Winter’s Dying G(r)asp

Cross-posted at the Wild Cookery! Forum.

Well I woke up to Winter’s last gasp this morning.

Winter in March

Last year this time we had mid 70’s weather and I was picking 6 inch wild garlic greens, along with dandelions and some plantains.

This year? Well the ground was ALMOST unfrozen when I walked on it yesterday. Almost. Kinda almost, but not quite, squishy, yet still frozen crunchy. Well, today it’s frozen solid again. But now it’s supposed to warm up to a high of 36 before creeping back down to a low of 25 overnight.

Currently, it’s a balmy 33 degrees.

With a several inch glazing of fluffy snow.

There’s supposed to be even more snow on the way. We’ll see I suppose.

In my walk yesterday I saw that my hyacinths were barely poked up as were the daffodils, but only in the planter right next to the house, where it’s warmer. The ones in the main yard are still not even above the lawn yet.

There is a very marked difference from year to year. Which is why I always and very strongly encourage people to get used to paying attention to their weather when it comes to wild plants. Screw what your foraging book says about ‘time of year’ on the plant tables. Pay attention to what your local weather is doing.
As I said, last year, I was harvesting half a foot tall wild garlic greens and decent sized dandelions in 70 to 80 degree days. This year? Everything is still winter-purple colored as the alcohol in the leaves hasn’t changed back into sugar yet. You don’t want those over-wintered leaves anyway. Leave those for the critter. What you want is the new spring growth, and that simply hasn’t happened yet. AT ALL. Not even the wild mustards or the garlic mustards have poked their heads up yet. (Other than the garlic mustard that have over-wintered, which is normal, but again, you want the new and rapid spring growth.)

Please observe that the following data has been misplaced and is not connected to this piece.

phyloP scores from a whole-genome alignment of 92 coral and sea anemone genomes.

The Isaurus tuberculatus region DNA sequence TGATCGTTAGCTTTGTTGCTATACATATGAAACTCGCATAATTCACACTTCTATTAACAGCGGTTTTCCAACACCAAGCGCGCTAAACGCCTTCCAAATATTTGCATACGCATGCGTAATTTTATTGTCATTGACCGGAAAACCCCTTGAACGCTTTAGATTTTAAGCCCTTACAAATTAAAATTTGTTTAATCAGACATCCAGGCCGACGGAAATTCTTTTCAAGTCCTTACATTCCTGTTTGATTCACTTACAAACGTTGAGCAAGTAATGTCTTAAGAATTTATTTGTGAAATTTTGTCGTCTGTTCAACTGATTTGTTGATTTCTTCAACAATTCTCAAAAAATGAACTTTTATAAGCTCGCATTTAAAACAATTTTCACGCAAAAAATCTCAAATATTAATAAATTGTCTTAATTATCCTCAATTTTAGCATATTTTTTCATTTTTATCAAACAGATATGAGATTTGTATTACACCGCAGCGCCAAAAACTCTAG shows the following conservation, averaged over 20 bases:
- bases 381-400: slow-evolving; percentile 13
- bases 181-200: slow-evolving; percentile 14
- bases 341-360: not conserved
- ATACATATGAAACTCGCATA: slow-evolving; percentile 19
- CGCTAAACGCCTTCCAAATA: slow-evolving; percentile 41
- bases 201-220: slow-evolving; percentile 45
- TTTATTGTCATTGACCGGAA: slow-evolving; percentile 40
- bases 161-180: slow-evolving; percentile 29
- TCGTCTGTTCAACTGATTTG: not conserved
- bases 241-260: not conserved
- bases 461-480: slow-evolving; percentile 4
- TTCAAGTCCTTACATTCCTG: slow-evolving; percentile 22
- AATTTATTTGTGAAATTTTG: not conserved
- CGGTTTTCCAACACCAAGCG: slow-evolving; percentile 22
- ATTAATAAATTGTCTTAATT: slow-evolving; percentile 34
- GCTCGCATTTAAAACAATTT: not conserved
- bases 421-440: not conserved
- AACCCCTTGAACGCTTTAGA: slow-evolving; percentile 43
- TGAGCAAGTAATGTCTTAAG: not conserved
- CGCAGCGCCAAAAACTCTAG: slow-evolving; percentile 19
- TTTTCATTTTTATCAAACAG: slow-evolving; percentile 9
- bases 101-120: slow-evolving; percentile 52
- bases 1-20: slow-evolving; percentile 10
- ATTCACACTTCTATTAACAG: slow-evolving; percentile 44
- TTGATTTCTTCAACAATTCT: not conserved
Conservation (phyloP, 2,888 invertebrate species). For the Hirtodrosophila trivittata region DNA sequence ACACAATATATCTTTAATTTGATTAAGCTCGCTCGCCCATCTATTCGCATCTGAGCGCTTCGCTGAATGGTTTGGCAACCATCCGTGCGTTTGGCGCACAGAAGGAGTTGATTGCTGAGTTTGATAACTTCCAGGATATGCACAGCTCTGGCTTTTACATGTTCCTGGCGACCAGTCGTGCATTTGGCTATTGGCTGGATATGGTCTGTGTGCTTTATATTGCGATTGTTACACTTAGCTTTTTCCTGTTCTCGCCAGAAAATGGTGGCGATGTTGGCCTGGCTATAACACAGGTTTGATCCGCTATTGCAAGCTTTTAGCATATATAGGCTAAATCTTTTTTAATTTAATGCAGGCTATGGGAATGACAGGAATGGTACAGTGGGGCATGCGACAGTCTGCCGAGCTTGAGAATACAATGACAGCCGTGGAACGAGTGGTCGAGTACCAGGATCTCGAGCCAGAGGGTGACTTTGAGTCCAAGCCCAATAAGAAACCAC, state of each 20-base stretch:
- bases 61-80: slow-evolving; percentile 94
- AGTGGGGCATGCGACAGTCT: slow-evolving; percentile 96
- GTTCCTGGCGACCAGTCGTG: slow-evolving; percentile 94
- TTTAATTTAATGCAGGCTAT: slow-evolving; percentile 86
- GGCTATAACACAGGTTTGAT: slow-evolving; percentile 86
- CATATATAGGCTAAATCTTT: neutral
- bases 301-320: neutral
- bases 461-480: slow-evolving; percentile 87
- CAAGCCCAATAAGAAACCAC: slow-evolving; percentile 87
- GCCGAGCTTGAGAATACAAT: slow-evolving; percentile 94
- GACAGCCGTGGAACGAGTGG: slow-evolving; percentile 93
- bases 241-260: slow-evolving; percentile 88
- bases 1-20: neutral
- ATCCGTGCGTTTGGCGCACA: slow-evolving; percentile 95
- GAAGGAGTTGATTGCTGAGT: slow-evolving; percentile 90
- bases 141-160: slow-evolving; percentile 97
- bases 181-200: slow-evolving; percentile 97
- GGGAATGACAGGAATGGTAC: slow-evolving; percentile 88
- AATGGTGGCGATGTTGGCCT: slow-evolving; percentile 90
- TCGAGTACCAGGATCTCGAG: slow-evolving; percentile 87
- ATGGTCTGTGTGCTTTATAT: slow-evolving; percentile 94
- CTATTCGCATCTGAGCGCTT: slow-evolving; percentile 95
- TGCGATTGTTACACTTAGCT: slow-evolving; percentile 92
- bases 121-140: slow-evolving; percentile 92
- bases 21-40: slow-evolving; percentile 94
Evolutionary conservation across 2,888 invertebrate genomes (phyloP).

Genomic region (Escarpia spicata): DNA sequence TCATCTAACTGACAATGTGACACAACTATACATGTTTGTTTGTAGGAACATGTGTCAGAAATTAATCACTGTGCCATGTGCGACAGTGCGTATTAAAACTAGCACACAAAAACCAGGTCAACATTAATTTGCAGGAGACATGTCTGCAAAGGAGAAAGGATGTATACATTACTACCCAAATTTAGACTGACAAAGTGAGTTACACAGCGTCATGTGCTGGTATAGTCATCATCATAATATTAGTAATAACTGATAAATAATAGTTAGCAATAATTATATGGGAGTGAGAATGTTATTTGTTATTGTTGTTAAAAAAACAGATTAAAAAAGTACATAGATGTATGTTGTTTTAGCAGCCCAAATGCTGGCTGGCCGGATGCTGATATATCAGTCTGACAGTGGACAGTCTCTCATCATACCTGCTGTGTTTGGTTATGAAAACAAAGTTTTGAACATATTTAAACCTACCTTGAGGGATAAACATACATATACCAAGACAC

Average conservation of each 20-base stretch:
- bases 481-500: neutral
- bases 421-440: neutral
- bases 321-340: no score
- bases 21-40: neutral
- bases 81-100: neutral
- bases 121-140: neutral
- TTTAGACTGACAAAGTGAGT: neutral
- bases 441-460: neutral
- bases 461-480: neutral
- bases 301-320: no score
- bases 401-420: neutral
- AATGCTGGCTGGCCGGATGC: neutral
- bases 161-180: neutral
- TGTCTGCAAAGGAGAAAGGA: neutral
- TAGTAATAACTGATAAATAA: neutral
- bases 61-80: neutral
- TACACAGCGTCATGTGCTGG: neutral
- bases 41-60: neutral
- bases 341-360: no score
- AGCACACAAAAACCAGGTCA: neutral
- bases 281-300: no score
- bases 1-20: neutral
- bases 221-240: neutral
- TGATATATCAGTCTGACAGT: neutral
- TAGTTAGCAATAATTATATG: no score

Snow over the Dandelions

My pet dandelion on my windowsill is looking out into the yard, with sad leaves and yearning for sunnier days. It’s hard to see a size comparison from the photo, but the leaves are about eight to nine inches long, and he’s survived fine all winter on the windowsill. I grew him from a tiny little root shard from a dandelion that I’d collected about two years back now. He hasn’t bloomed yet, just puts on very nice looking leaves. I don’t eat this one. It’s my winter ‘greenery’ to look at and enjoy, when all else in the world is dead and frosted over.

So, here’s a toast to winter’s dying g(r)asp, and may all of us in the northern areas finally have some green to forage soon! Slainte Mhor!

Advertisements
Categories: Foraging, Nature, Nature Photos, Plant Photos, Wild, Wild Cookery | Tags: , , , , , , , , , , , | Leave a comment

Post navigation

Leave a Reply

Fill in your details below or click an icon to log in:

WordPress.com Logo

You are commenting using your WordPress.com account. Log Out / Change )

Twitter picture

You are commenting using your Twitter account. Log Out / Change )

Facebook photo

You are commenting using your Facebook account. Log Out / Change )

Google+ photo

You are commenting using your Google+ account. Log Out / Change )

Connecting to %s

%d bloggers like this: